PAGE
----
An important sidelight on Cowper is the range and quality of the illustrations of his poems and environment in editions and other books, by artists including Richard Westall, Henry Fuseli, John Flaxman, and J. and H.S. Storer, the latter, father and son, being responsible (with John Greig) for the celebrated Cowper Illustrated (1803) and, an expanded version of this, The Rural Walks of Cowper (1822), which even today are ideal guides to the countryside round Olney and Cowper’s favourite haunts. It is perhaps less widely recognized that representations of scenes and figures from the poetry were separately published. John Gilpin proved a popular choice, with nine different prints issued between 1784 and 1833, the year in which an etching by ‘Phiz’ (Hablot K. Browne), illustrator of Dickens, appeared. Three prints, ‘two of Crazy Kate, and one of the Lacemaker in “Truth”’, are mentioned by Cowper as ‘lately published’ in a letter to Lady Hesketh on 3 November 1787. The most interesting of such items, however, relate to the description of the woodman and his dog near the beginning of Book V of The Task, ‘The Winter Morning Walk’. It is these I wish to make note of, together with a modest but attractive recent discovery. ‘The Woodman and his Dog, from Cowper’s Task’ was among the famous paintings of Thomas Barker (1769-1847), known as ‘Barker of Bath’, and is listed as ‘No. XVIII’ in The Gallery of Poets … Catalogue of the Fourth Exhibition of Pictures, painted for T. Macklin, by the Artists of Britain; illustrative of the British Poets and the Bible, 1791, and in the Catalogue of the Fifth Exhibition, 1792. Barker’s work was ubiquitously copied onto other materials, among them pottery, cotton, and linens. The engraver Francesco Bartolozzi produced a print of ‘The Woodman’; but, more unusually, the Dictionary of National Biography and Norma Russell’s Bibliography of William Cowper (Oxford, 1963) record that a needlework version was embroidered by Mary Linwood (1755-1845), a renowned worker in that medium, who in 1798 established an exhibition The Woodcutter, drawing by G. A. Radcliffe, 1835 that was still open in London in 1841, containing one hundred copies of pictures by old and modern masters. I have lately seen for sale a fine—and costly—needlework of Barker’s painting and an unsigned copy in watercolour. Could the former be Mary Linwood’s? Though so far unattributed, it should hang in a museum! I have myself had the good fortune to acquire another, entirely first-hand, rendering of Cowper’s passage. This is a drawing in black pencil and red crayon (‘sanguine’), 13 x 16 inches, and evidently by a talented amateur. It is signed ‘G.A. Radcliffe’ and dated ‘1835’; on the reverse is the title, ‘The Woodcutter’, and an inscription, ‘H[?]. Radcliffe Given by her Niece August 1836’. The original sprang to mind as soon as I saw the piece: the woodman with ‘axe’ and ‘wedge’, the ‘fragrant tube / That fumes beneath his nose’, the snow and ‘forest drear’, the short-tailed dog that is ‘half lurcher and half cur’, and other relevant detail. The whole drawing seemed to capture the intimate and understated mock-heroic humour of Cowper’s lines. It was a nice surprise, nonetheless, to get certain confirmation of the relationship when, some weeks later, I spotted in minute pencil marks within a gnarled root at the fore of the picture—the phrase ‘vid. Cowper’! Thomas Barker of Bath was a popular and respected artist specialising in landscapes and picturesque rural characters. His series of ‘Impressions of Rustic Figures after Nature’ (1813) has the distinction of being the first one-man collection of lithographs printed in England. He is one of the last artists to work in an eighteenth-century tradition of picturesque landscapes and characters originally inspired by European artists such as Salvator Rosa, and the Dutch masters. He has been compared to George Morland and was strongly influenced by Thomas Gainsborough, especially in his renderings of the ‘Woodman’ motif. Gainsborough’s ‘Woodman’ was widely known through prints based on it, and portrays the subject with pathos, as a poor man in rags at the mercy of the elements. Barker clearly adapted the subject to accord with Cowper’s description, producing several versions of the woodman walking with his dog through a snowy landscape, usually smoking a pipe. He used George The Woodman Returning, oil painting by Thomas Barker (© image courtesy of Raby Estates) The Woodman, print by Francesco Bartolozzi after Thomas Barker (© image courtesy of Raby Estates) Kelman, a Bath woodman, as his model. He must have become aware of the popularity of the character following publication of The Task in 1785 (the woodman and his dog were even used as the model for a brass doorstop). For example, his 1789 ‘The Woodman Returning’, now at Raby Castle, Co. Durham, incorporates these attributes but without the bounding energy and independence of Cowper’s character: he bears a large load of firewood, facing the viewer with patient, smiling affability. The later print by Bartolozzi based on Barker’s image has more of the spirit of Cowper’s original ‘leaving unconcerned the cheerful haunts of man’, ‘the sturdy churl’ who ‘moves right towards his mark…nor stops for aught’. There is a remarkable lithograph (in the collection of the Holburne Museum at Bath) of Barker in old age, made by his son John Joseph in 1848, the year following his father’s death. Looking like one of his own picturesque rustic characters, but holding paintbrushes and a palette, he lifts with one forefinger the corner of a drawing: it is of the woodman and his dog, perhaps a preparatory sketch. The print is captioned ‘Thomas Barker Esqr, Painter of the Woodman’.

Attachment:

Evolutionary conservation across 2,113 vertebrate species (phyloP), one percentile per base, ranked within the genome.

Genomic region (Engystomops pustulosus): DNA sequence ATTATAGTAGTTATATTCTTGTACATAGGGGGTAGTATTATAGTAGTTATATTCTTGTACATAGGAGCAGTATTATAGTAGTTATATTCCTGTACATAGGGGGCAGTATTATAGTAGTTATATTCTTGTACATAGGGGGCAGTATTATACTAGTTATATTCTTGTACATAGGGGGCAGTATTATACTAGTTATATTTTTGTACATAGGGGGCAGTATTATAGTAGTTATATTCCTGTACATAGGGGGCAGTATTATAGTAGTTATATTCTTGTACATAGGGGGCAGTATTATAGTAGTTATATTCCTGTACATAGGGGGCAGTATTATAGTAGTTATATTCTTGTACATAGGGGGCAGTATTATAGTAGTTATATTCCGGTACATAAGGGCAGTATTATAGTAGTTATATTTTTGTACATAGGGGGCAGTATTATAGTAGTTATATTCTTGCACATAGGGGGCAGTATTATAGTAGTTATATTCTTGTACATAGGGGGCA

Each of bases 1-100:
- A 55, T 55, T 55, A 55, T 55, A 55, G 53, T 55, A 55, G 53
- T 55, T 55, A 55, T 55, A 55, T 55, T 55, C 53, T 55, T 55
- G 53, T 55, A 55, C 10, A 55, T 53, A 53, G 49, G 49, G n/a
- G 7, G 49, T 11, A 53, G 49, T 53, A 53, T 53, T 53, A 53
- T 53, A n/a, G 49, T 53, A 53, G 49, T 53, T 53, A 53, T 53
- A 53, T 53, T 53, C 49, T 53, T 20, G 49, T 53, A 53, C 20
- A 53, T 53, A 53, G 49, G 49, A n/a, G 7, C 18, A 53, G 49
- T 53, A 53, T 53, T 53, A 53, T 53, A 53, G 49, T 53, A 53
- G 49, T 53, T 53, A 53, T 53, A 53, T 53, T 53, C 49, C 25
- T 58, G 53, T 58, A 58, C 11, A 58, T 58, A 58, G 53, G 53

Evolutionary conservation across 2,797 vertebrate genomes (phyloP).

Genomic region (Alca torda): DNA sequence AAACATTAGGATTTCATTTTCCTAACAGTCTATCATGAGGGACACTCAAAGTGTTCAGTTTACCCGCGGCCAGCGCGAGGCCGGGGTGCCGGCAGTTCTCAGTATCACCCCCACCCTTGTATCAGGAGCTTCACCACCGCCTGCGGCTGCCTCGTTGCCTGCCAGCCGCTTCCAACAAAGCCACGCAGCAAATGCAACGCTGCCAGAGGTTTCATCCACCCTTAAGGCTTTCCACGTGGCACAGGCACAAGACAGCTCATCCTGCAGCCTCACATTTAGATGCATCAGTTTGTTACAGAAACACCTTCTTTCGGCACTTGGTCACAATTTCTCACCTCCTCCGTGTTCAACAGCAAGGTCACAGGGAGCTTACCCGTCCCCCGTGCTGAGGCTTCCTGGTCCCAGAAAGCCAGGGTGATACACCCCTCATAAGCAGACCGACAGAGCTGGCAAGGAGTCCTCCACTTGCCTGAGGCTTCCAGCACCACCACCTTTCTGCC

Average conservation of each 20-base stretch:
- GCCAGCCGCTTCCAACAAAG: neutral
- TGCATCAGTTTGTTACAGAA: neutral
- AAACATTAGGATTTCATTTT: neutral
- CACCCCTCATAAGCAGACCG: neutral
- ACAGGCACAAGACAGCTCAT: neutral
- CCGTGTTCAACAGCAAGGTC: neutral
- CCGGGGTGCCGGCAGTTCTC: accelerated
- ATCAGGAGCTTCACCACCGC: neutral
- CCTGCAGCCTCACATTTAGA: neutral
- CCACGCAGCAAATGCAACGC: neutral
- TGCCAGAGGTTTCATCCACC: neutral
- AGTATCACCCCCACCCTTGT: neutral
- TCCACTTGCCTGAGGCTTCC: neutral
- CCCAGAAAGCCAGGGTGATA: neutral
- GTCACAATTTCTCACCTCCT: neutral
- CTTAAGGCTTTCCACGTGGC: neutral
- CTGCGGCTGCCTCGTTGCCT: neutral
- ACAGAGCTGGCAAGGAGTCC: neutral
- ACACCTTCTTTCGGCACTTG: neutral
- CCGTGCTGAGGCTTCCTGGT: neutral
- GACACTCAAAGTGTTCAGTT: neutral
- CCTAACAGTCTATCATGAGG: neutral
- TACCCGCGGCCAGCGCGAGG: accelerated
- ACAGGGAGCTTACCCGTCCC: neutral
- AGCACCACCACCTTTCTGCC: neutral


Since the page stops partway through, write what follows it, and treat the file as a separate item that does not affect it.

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Footnotes

The Cowper and Newton Journal includes scholarly articles, notes and reviews on Cowper, Newton and their contemporaries, as well as more general articles from the 18th century.

Joint Editors

Professor Vincent NeweyTony SewardDr William Hutchings

Editorial Board:

Dr Ashley Chantler (University of Chester), Dr Michael Davies (University of Liverpool), Kate Bostock (Museum Trustee), Professor Martha J. Koehler (University of Pittsburgh at Greensburg, PA), Professor Bob Owens (University of Bedfordshire).

Reviews Editor: Tony Seward

The predecessor to The Cowper and Newton Journal was The Cowper and Newton Bulletin.  Published in 8 volumes from 2002-2009, it contained museum news in each issue as well as one or more full-length scholarly articles and shorter notes.